I moved back in with my parents a little over a year ago. It wasn’t a move I wanted, but it was clearly the next step with where my life and finances were. It was a hard year with a lot of deep healing, facing many aspects of my childhood I hadn’t realized we’re still buried deep in me. That said, things have eased and shifted over time and I appreciate our routines now. It feels like living in community, three people sharing a house, more than the old parent-child dynamic. And living in community is what I want. I envy your setup though. I love my parents, but we don’t hold the same beliefs, views of the world, or how we move through life. I hope to cultivate shared community with others where there is a deeper bond and understanding, but I don’t see the path from here to there and that makes me sad sometimes. The yearning is real along with the practice of trust it necessitates.
i live alone and love it yet i do feel lonely every time i am very sick. when i am mildly sick, i enjoy having an excuse to do nothing but nest.
I am living with two good friends right now. We coordinate and share responsibilities in some aspects of our home life, but also maintain a fair degree of independence. This is a compromise that I think is well-balanced to honor each of us, but I personally wish for our house and living situation to be far more communal than it currently is. Some days I feel very content with things as they are. I get to share space with two incredible friends and see them more than I would otherwise. We support each other with cooking, cleaning, etc. in a way feels like just barely enough to me, but enough nonetheless. In the absence of bigger commitments to one another, I have flexibility and freedom that I do enjoy. It is good, for now. Other days I wonder what would happen if I asked for more from my living situation, and if I pushed through the fears I have around change, specifically the possibility of being less physically close with my dear friends. I do not always feel that my housemates share my beliefs around the importance of the home and the joys of being in service to others. I cherish meals and chores done together. I cherish my solitude more when I know there is a support system for me to fall back on. I cherish doing things for others. I long for a living-together community that feels less like we are just passing through. I long for us to be resting places for one another. A collective that forms one nest, building something that is bigger than any one of us and lasting. Right now it feels like we each have our own nest, but in a shared tree. And I think for now that is close enough for me. But I do someday want to listen to the voice inside of me asking to be closer, and see if I like where that leads me.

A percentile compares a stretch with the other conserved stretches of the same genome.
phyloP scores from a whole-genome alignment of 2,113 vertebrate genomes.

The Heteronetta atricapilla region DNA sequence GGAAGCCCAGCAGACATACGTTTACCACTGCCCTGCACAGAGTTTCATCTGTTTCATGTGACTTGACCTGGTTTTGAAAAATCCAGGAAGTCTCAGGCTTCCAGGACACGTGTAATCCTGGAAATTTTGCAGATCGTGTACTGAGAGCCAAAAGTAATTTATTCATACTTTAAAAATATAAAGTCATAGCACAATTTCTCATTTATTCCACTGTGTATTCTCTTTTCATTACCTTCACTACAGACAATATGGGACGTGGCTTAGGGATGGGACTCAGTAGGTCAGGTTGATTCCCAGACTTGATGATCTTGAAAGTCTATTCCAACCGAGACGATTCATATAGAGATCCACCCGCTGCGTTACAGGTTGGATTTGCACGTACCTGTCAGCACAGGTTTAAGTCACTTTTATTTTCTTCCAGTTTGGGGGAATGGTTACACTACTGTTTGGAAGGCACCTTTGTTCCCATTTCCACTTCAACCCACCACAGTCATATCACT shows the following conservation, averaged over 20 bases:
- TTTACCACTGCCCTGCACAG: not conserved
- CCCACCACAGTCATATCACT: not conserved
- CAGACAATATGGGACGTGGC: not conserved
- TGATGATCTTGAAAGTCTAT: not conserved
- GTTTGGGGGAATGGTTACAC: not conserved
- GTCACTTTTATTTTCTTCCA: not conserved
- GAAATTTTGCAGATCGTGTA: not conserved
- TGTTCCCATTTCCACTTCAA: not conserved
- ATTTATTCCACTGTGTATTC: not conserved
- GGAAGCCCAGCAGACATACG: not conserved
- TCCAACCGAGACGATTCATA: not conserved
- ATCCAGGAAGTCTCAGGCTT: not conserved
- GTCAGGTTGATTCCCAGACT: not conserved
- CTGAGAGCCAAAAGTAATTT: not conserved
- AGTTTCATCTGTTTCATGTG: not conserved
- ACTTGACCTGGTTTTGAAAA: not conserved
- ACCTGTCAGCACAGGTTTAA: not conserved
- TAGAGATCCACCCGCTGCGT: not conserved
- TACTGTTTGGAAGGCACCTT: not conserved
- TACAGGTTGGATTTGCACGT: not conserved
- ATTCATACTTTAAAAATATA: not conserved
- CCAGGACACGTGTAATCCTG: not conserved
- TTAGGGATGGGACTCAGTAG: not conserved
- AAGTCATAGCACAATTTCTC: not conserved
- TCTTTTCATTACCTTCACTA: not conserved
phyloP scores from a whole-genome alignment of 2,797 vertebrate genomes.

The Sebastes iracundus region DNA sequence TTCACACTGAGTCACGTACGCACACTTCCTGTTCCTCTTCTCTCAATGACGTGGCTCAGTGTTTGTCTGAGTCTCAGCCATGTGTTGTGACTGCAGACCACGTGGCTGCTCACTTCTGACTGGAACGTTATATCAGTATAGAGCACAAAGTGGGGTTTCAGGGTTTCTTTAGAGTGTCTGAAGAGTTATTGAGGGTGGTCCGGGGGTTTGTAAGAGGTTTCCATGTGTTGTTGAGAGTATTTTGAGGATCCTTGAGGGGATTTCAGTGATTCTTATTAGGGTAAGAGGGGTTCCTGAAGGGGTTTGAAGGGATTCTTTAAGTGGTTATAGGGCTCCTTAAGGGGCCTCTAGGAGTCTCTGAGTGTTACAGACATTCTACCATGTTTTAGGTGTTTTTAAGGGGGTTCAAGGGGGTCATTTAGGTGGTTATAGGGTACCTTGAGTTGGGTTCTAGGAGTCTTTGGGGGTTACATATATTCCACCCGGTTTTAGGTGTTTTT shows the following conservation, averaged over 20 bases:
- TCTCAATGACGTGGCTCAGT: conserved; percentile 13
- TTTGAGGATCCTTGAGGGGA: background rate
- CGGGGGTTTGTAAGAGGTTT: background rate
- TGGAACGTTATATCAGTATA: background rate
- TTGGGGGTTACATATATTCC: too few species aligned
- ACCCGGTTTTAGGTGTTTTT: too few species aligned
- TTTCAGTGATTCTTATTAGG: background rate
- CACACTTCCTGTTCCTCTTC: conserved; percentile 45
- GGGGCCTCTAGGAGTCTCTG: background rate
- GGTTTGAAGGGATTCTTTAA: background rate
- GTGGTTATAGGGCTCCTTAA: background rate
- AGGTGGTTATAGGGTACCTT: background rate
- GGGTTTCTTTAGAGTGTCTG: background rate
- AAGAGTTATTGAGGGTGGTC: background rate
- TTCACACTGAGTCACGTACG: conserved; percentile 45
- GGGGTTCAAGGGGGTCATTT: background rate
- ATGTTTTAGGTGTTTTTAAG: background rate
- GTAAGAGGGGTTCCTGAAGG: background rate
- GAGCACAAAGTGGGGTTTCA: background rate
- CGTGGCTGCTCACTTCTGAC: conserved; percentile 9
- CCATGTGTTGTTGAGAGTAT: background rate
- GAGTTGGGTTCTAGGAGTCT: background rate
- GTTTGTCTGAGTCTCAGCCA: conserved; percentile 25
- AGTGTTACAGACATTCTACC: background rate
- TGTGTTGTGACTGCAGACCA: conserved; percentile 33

I live in a little wooden apartment in a sweet ass little town (Edison, WA) with a huge tabby cat named Mouse (not helpful when I am sick) by myself. But. NEXT DOOR TO MY MOM. I'm sorry for shouting, but it is both comforting and infuriating to be in close proximation to my mother because she is both incredible and confounding. But here we are. Figuring it out. I let her buy me a watermelon the other day and that felt like a big step in our interdependence. I hope you are feeling better. I had food poisoning this year and I feel like it changed my personality forever. It can be a rough journey.
At this particular moment my living situation is very much in flux, there was a fire and landlord nonsense until at some point I may have another place to be but right now I have an apartment I can’t live in and a place on the other side of the country with my old friend and new partner, and things are difficult to say the least.
I have been living with my partner (now husband) in Brooklyn for nearly seven years. During and shortly after the pandemic, many of those in our 'village' decided to move out of NYC. This has been a blow to our esteem and social lives. However, we have had more visitors to our 650 sq ft. apartment this year than in the previous six years combined. All this has exacerbated my desire for more space. I am in a perpetual state of longing for guest space. I want to be able to host my village with soft sheets and cozy scents and a water carafe on the nightstand. The only way towards this is to make more money. Capitalistic ideologies ensue. I take a break and read your substack.
I've been living alone for over a year now. Until recently it was exactly what I needed, space to grieve, the autonomy over my schedule. But now, Ive been missing coming home to someone. The ease of movie nights when no one wants to leave the house, creating on the living room floor, and spontaneous adventures that rise from yelling "You want food?" through our doors. Since Ive put this desire out there, many opportunities have come to me. But they have all been wild life changes. I have no desire to uproot the garden ive been pouring my heart into the last year. Just some gentle change, If anything I want to make that same garden more lush.
Currently I’m living is a 663 sq ft house with my husband of 31 years and a 12 year old chiweenie. I love it, but would like more space and more nature. My sister lives 3 blocks away, which is so nice. We workout together 3 days a week. I never thought I would like working out with anyone, ever, but it’s one of my favorite things. I work from home and walk to my office about a mile away when I need to go in. The post office is close and I do have an ever evolving group of characters that I chat with during the week. The people I see regularly in my life are such a gift.
I can’t wait to read the book you suggested. I would also like to recommend Shona Vertue workouts. They’re so well done. I’m addicted.
this is so special, and i love the ripple effect that was caused by you receiving care and how it made it seem more possible to pass that care onto T. being sick is possibly the most vulnerable thing that we can do in the context of love, but it’s often the only time we get to practice receiving in a situation where we truly have no other choice to lol. i got covid when i lived alone and it was so hard to not have support, and yet i saw the parts of me that were relieved to not have to be a burden to someone else--it reminded me of the parts of me that still needed to learn how to accept help and not feel so much shame just because i have a body that needs support. it’s not a crime to be ill!! i hope you’re feeling much better by today ❤️